What obligations does an employer have to an employee returning from leave under the Family and Medical Leave Act (FMLA)?
What must the employer do if it was forced to fill that employee’s position during the employee’s absence?
How long after the employee returns must the employer wait before taking an adverse action against that employee?
The U.S. Court of Appeals for the Fourth Circuit recently provided guidance to employers who frequently face these questions in the context of FMLA administration. In Waag v. Sotera Defense Solutions, Inc., the employer, Sotera, filled the position of an employee, Gary Waag, while he was out on FMLA leave, and assigned Waag to a different position when he returned. Less than six weeks later, Sotera laid off Waag in a workforce reduction. Waag filed suit claiming FMLA interference and retaliation. The Fourth Circuit affirmed the lower court’s dismissal of the case, holding that Sotera was not required to return Waag to his original position and that Sotera reassigned him to a bona fide equivalent position, not a “sham position” meant to mask a discriminatory or retaliatory reason for his termination. Most importantly, the court held that the “temporal proximity” of six weeks’ time between Waag’s return from medical leave and his termination was insufficient by itself for him to succeed on his FMLA interference claim.
Plaintiff Waag took a two-month medical leave to recuperate from a severe head injury. During Waag’s absence, Sotera filled his position. Upon his return, Waag was assigned to a new position in a different division, albeit with the same salary, benefits, and terms and conditions of employment. Six weeks after Waag returned to work, a drastic drop in work and revenue caused Sotera to begin a series of reductions in force, and Waag was included in the first round of layoffs. Waag filed suit, alleging that Sotera violated his FMLA rights by putting him in a “sham position” that Sotera planned to eliminate shortly after his return from leave.
The Fourth Circuit rejected Waag’s claims. Addressing Waag’s claim of FMLA interference for failure to restore him to the same or an equivalent position, the court emphasized that Waag did not have an absolute right to reinstatement to his original position. Rather, an employee “has the right to be restored either to his original position or to an equivalent position,” and an employer is not required to restore the employee to his original position if that position is no longer vacant. Sotera fulfilled its obligations under the FMLA by reassigning Waag to a bona fide equivalent position with “substantially similar duties and responsibilities.”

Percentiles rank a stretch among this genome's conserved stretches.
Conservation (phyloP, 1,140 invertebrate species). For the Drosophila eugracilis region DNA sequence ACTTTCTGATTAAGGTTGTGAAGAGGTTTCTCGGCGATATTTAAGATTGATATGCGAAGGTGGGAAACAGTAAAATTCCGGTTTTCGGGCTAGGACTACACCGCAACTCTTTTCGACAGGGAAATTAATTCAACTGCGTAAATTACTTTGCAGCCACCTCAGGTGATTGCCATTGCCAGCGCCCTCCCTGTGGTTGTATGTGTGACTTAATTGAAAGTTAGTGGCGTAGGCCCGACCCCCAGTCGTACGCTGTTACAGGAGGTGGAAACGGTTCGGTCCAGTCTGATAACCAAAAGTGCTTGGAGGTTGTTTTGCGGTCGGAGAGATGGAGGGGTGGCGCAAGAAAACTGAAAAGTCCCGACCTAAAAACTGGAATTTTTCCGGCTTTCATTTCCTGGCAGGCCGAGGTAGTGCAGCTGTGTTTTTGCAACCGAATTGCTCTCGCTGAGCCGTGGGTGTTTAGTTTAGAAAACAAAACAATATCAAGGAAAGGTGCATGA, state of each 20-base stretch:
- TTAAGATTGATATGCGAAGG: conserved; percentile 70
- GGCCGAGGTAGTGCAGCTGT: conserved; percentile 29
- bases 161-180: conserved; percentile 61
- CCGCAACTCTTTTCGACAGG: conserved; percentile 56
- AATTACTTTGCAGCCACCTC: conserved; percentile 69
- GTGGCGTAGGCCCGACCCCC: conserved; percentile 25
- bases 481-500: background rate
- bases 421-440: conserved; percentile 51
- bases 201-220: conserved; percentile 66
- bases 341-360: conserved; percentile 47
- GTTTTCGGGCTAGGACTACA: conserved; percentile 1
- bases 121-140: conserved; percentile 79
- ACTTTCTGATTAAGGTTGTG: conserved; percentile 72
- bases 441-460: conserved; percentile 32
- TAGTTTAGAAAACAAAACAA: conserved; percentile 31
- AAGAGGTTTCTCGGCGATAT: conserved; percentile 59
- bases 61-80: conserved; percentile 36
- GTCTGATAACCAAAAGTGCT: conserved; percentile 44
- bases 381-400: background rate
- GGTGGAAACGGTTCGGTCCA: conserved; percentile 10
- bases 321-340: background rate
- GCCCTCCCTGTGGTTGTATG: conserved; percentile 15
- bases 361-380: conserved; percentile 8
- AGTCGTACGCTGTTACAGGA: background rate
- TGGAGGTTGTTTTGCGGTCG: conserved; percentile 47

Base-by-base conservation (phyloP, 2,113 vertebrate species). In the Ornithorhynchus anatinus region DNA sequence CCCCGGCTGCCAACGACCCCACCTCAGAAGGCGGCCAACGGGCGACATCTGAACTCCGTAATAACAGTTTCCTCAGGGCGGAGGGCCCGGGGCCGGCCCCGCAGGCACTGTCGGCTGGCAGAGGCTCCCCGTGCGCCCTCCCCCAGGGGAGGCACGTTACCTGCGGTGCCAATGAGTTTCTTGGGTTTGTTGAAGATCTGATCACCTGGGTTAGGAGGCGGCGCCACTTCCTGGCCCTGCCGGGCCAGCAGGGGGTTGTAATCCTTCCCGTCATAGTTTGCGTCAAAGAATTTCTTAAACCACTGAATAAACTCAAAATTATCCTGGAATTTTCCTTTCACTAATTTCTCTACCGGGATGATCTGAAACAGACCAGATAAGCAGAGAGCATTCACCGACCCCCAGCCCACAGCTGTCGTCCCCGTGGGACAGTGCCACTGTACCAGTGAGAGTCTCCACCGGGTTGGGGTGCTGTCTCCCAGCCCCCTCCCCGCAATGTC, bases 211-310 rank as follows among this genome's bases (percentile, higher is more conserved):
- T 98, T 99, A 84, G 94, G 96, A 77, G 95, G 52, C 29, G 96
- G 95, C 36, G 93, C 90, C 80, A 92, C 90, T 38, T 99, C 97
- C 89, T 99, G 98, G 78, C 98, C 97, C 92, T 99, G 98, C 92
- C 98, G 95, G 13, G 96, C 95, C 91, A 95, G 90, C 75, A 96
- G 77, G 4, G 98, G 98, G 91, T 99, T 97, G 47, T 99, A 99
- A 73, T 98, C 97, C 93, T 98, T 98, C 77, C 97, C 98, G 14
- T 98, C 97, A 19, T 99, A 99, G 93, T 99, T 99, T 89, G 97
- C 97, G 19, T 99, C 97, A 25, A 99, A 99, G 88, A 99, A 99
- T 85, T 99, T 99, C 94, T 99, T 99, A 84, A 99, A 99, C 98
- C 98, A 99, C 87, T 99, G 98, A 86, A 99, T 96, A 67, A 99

Regarding Waag’s claim of FMLA interference based on his termination, the court held that although the close, six-week temporal proximity between his protected activity (medical leave) and the adverse action (termination) could demonstrate causation for purposes of establishing a prima facie case, it was insufficient standing alone to satisfy Waag’s burden of showing that his reassignment and the budgetary reduction-in-force were pretext for his termination. Finally, the court rejected Waag’s claim of FMLA retaliation for failing to prove retaliatory intent.
This decision provides important guidance for employers reintegrating employees returning from FMLA leave. It makes clear that employers are not required to restore an employee to the exact same position held before taking leave, particularly where the original position had to be filled during the employee’s leave. Indeed, employers are not required to hold open the employee’s original position while that person remains on leave. Employers instead may place the employee in an equivalent position with the same status, pay, benefits, and “substantially similar duties and responsibilities.” If intervening factors arise causing the employer to terminate the employee, either while on leave or shortly after returning from leave, the temporal proximity between the leave and the termination decision alone will not substantiate an FMLA claim – at least in the Fourth Circuit. (Employers should be aware that courts in other jurisdictions may more closely scrutinize the temporal proximity and rely upon it in assessing pretext.) In these instances, however, it is particularly important that an employer can point to documentary evidence of the legitimate, non-discriminatory reasons supporting the termination decision. As a best practice, employers should contemporaneously document and clearly communicate their reasons for taking such adverse actions.
Finally, while the subject was not raised in this case, employers should always be cognizant of their obligations under the Americans with Disabilities Act (ADA), especially after an employee has exhausted FMLA leave. Depending on the employee’s reason for leave, the ADA may impose additional obligations – beyond those of the FMLA –to extend the employee’s leave, transfer or reassign the employee, or otherwise accommodate the employee. In matters involving the interplay of the FMLA and ADA, employers are advised to consult with counsel to determine the proper course of action.